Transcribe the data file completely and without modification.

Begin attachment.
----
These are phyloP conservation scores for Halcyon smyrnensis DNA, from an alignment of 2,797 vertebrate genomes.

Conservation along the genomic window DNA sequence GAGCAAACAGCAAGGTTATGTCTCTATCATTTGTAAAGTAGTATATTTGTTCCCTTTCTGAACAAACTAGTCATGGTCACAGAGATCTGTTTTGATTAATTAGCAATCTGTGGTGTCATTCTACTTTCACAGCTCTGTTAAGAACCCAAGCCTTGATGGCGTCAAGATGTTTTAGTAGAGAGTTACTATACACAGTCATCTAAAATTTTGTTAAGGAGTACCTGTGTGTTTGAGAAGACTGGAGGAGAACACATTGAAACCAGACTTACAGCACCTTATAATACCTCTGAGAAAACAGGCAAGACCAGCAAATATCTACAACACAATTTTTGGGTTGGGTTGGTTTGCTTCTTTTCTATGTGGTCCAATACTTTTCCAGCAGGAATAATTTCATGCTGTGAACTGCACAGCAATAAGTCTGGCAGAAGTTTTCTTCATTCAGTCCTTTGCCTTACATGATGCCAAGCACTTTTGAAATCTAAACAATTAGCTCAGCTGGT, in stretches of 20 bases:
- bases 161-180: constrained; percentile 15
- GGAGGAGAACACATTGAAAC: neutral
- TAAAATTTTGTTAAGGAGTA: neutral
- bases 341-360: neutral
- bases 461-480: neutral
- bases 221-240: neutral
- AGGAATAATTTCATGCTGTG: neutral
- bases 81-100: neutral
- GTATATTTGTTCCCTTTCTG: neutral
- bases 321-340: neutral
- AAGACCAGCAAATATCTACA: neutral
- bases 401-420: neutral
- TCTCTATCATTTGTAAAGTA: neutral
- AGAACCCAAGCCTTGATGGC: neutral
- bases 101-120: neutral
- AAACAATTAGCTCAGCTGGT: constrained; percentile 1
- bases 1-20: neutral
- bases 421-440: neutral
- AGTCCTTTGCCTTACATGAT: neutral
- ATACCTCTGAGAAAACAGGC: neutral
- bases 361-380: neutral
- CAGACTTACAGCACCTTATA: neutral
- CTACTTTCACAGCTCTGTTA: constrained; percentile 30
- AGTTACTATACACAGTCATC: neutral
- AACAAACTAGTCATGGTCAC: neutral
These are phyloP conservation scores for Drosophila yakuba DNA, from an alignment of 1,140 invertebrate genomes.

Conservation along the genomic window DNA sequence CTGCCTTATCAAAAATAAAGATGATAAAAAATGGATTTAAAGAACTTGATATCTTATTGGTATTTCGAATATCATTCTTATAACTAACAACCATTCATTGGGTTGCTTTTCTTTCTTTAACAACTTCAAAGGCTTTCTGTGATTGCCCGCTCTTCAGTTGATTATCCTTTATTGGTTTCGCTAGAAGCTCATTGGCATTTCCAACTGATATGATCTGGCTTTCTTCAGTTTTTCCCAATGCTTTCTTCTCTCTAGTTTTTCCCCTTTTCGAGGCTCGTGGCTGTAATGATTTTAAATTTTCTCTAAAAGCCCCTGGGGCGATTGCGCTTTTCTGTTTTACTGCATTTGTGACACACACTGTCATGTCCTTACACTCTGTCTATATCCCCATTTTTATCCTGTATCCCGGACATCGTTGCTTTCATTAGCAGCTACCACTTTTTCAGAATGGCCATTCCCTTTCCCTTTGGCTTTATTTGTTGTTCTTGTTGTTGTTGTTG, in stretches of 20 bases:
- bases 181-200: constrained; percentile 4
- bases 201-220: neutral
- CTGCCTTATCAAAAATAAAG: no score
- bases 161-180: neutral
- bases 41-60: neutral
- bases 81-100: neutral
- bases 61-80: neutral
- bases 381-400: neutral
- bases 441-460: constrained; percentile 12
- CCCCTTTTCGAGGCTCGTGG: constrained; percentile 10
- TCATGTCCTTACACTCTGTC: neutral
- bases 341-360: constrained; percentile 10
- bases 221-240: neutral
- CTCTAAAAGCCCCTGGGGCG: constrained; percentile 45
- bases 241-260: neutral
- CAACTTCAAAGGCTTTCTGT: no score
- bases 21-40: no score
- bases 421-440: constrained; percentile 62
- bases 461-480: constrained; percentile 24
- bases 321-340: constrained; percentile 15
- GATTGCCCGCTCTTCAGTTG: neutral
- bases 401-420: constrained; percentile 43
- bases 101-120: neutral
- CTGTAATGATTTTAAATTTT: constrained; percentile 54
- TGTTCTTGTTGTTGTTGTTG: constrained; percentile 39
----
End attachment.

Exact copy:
These are phyloP conservation scores for Halcyon smyrnensis DNA, from an alignment of 2,797 vertebrate genomes.

Conservation along the genomic window DNA sequence GAGCAAACAGCAAGGTTATGTCTCTATCATTTGTAAAGTAGTATATTTGTTCCCTTTCTGAACAAACTAGTCATGGTCACAGAGATCTGTTTTGATTAATTAGCAATCTGTGGTGTCATTCTACTTTCACAGCTCTGTTAAGAACCCAAGCCTTGATGGCGTCAAGATGTTTTAGTAGAGAGTTACTATACACAGTCATCTAAAATTTTGTTAAGGAGTACCTGTGTGTTTGAGAAGACTGGAGGAGAACACATTGAAACCAGACTTACAGCACCTTATAATACCTCTGAGAAAACAGGCAAGACCAGCAAATATCTACAACACAATTTTTGGGTTGGGTTGGTTTGCTTCTTTTCTATGTGGTCCAATACTTTTCCAGCAGGAATAATTTCATGCTGTGAACTGCACAGCAATAAGTCTGGCAGAAGTTTTCTTCATTCAGTCCTTTGCCTTACATGATGCCAAGCACTTTTGAAATCTAAACAATTAGCTCAGCTGGT, in stretches of 20 bases:
- bases 161-180: constrained; percentile 15
- GGAGGAGAACACATTGAAAC: neutral
- TAAAATTTTGTTAAGGAGTA: neutral
- bases 341-360: neutral
- bases 461-480: neutral
- bases 221-240: neutral
- AGGAATAATTTCATGCTGTG: neutral
- bases 81-100: neutral
- GTATATTTGTTCCCTTTCTG: neutral
- bases 321-340: neutral
- AAGACCAGCAAATATCTACA: neutral
- bases 401-420: neutral
- TCTCTATCATTTGTAAAGTA: neutral
- AGAACCCAAGCCTTGATGGC: neutral
- bases 101-120: neutral
- AAACAATTAGCTCAGCTGGT: constrained; percentile 1
- bases 1-20: neutral
- bases 421-440: neutral
- AGTCCTTTGCCTTACATGAT: neutral
- ATACCTCTGAGAAAACAGGC: neutral
- bases 361-380: neutral
- CAGACTTACAGCACCTTATA: neutral
- CTACTTTCACAGCTCTGTTA: constrained; percentile 30
- AGTTACTATACACAGTCATC: neutral
- AACAAACTAGTCATGGTCAC: neutral
These are phyloP conservation scores for Drosophila yakuba DNA, from an alignment of 1,140 invertebrate genomes.

Conservation along the genomic window DNA sequence CTGCCTTATCAAAAATAAAGATGATAAAAAATGGATTTAAAGAACTTGATATCTTATTGGTATTTCGAATATCATTCTTATAACTAACAACCATTCATTGGGTTGCTTTTCTTTCTTTAACAACTTCAAAGGCTTTCTGTGATTGCCCGCTCTTCAGTTGATTATCCTTTATTGGTTTCGCTAGAAGCTCATTGGCATTTCCAACTGATATGATCTGGCTTTCTTCAGTTTTTCCCAATGCTTTCTTCTCTCTAGTTTTTCCCCTTTTCGAGGCTCGTGGCTGTAATGATTTTAAATTTTCTCTAAAAGCCCCTGGGGCGATTGCGCTTTTCTGTTTTACTGCATTTGTGACACACACTGTCATGTCCTTACACTCTGTCTATATCCCCATTTTTATCCTGTATCCCGGACATCGTTGCTTTCATTAGCAGCTACCACTTTTTCAGAATGGCCATTCCCTTTCCCTTTGGCTTTATTTGTTGTTCTTGTTGTTGTTGTTG, in stretches of 20 bases:
- bases 181-200: constrained; percentile 4
- bases 201-220: neutral
- CTGCCTTATCAAAAATAAAG: no score
- bases 161-180: neutral
- bases 41-60: neutral
- bases 81-100: neutral
- bases 61-80: neutral
- bases 381-400: neutral
- bases 441-460: constrained; percentile 12
- CCCCTTTTCGAGGCTCGTGG: constrained; percentile 10
- TCATGTCCTTACACTCTGTC: neutral
- bases 341-360: constrained; percentile 10
- bases 221-240: neutral
- CTCTAAAAGCCCCTGGGGCG: constrained; percentile 45
- bases 241-260: neutral
- CAACTTCAAAGGCTTTCTGT: no score
- bases 21-40: no score
- bases 421-440: constrained; percentile 62
- bases 461-480: constrained; percentile 24
- bases 321-340: constrained; percentile 15
- GATTGCCCGCTCTTCAGTTG: neutral
- bases 401-420: constrained; percentile 43
- bases 101-120: neutral
- CTGTAATGATTTTAAATTTT: constrained; percentile 54
- TGTTCTTGTTGTTGTTGTTG: constrained; percentile 39